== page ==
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[Discuss] Cable Modem Woes / Looking to Compare Notes

Rick Umali wrote:
> When our TV began to exhibit tiling, we called Comcast, and the
> technician determined our signal wasn't strong enough. He put in new
> coax "from the pole" to the side of our house.

Makes sense, as coax cable does seem to degrade with age.

When I upgraded to digital TV service several years back, Comcast techs
also replaced the coax from the pole drop due to signal loss.

> ...said the signal to our cable modem was weak, and he took the coax
> from the side of the house and directly connected it to the cable
> modem.
> ...technician said that the coax in our house walls are of an older
> generation.

I'm not following whether your in-wall wiring is still in the circuit
going to your cable modem, or if it is only being used for the TV. Was
the hookup to "the side of the house" temporary to prove you had a good
signal, or did he run a new line?

It seems they have repeatedly proven that they are delivering an
inadequate signal to you. Do their signal measurements still show a weak
signal at the current location of your cable modem?

> He recommended that we replace it...

If it is working adequately for your TV service, I'd probably leave it
as-is and run a separate line for the modem. With the modem you have the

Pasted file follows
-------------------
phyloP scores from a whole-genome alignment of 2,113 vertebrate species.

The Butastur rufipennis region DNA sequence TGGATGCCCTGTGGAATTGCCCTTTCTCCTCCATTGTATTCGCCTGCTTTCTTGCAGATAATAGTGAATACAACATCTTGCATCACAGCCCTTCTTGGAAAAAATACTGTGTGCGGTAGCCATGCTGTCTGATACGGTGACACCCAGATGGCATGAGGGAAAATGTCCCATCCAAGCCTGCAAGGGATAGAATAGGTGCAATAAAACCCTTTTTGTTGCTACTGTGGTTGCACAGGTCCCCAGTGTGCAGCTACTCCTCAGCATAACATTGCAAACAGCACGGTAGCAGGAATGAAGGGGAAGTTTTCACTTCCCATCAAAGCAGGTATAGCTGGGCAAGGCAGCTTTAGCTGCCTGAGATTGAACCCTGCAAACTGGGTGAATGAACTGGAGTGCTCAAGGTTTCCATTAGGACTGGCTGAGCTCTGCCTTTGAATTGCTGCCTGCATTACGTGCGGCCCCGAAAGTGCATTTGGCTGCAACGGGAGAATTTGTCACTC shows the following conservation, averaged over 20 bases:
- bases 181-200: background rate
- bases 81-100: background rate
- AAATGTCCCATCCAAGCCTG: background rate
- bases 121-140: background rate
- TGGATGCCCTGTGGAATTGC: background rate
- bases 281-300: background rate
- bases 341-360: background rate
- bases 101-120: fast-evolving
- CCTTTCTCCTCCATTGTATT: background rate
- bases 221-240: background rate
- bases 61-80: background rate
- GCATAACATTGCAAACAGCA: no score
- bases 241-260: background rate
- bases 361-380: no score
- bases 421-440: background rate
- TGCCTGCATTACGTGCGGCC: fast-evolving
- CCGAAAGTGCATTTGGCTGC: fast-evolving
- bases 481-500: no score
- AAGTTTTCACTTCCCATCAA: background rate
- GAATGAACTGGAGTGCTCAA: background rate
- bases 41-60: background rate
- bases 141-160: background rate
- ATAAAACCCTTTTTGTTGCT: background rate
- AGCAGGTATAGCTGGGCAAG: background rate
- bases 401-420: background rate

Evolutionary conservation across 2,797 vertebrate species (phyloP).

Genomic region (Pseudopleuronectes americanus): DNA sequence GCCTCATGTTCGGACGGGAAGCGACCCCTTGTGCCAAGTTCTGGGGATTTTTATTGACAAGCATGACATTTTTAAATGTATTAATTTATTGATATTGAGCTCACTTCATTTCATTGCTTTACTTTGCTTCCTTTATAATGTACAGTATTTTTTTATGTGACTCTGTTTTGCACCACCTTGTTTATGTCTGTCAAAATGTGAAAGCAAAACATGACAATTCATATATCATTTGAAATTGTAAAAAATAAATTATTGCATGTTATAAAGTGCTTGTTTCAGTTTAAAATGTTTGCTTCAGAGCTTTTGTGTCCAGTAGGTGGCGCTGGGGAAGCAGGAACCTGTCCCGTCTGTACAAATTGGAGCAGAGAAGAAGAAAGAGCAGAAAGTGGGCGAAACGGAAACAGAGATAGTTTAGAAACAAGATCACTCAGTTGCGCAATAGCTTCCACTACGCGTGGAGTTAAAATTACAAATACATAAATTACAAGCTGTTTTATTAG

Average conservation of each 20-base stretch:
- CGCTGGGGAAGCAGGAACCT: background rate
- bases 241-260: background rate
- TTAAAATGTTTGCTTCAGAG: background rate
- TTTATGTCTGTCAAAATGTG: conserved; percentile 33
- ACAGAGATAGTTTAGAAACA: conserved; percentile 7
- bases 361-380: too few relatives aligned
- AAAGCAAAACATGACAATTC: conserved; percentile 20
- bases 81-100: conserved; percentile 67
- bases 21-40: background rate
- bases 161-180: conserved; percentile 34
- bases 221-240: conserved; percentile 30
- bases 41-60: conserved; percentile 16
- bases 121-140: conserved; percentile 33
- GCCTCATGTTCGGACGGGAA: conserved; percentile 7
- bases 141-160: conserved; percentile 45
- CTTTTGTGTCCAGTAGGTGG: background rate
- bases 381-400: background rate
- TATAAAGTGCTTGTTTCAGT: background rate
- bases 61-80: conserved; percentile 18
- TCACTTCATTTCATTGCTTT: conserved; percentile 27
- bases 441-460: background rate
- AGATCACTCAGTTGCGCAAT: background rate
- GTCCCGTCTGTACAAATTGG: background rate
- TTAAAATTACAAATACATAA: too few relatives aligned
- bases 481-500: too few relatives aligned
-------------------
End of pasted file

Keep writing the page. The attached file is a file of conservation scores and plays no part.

flexibility of relocating it to the basement or other out of the way
location that happens to be close to where the cable enters your house.
(Then distribute by CAT5 or WiFi from there.)

If there is concern that the old wiring is attenuating the signal, you
can use a distribution amplifier to isolate the branch going to the
in-wall wiring.

> ...but it's something an electrician would have to do.

I believe from a building code and insurance perspective, a homeowner is
free to do any low-voltage wiring they wish, even if it is in-wall.
Whether that's a job you *prefer* an electrician to do, is another matter.

> ...Comcast has suggested we replace the cable modem.> 
> My big fear is that replacing the cable modem won't fix anything.

Given the signal problems uncovered so far, a modem replacement doesn't
sound promising. I'd probably take another stab at improving the wiring
first. Then try the rental modem approach that someone suggested. You
might also be able to pick up a modem for close to free n Craigslist
from someone who has switched to FIOS.

I would also suggest looking into the administration interface on your
cable modem to see if it has signal strength and quality reporting. (You
may need to dig around on forums like to find
out how to access this.) That could help you pin down whether the loss
of net connectivity is in fact due to poor signal, as you are assuming.


Tom Metro
Venture Logic, Newton, MA, USA
"Enterprise solutions through open source."
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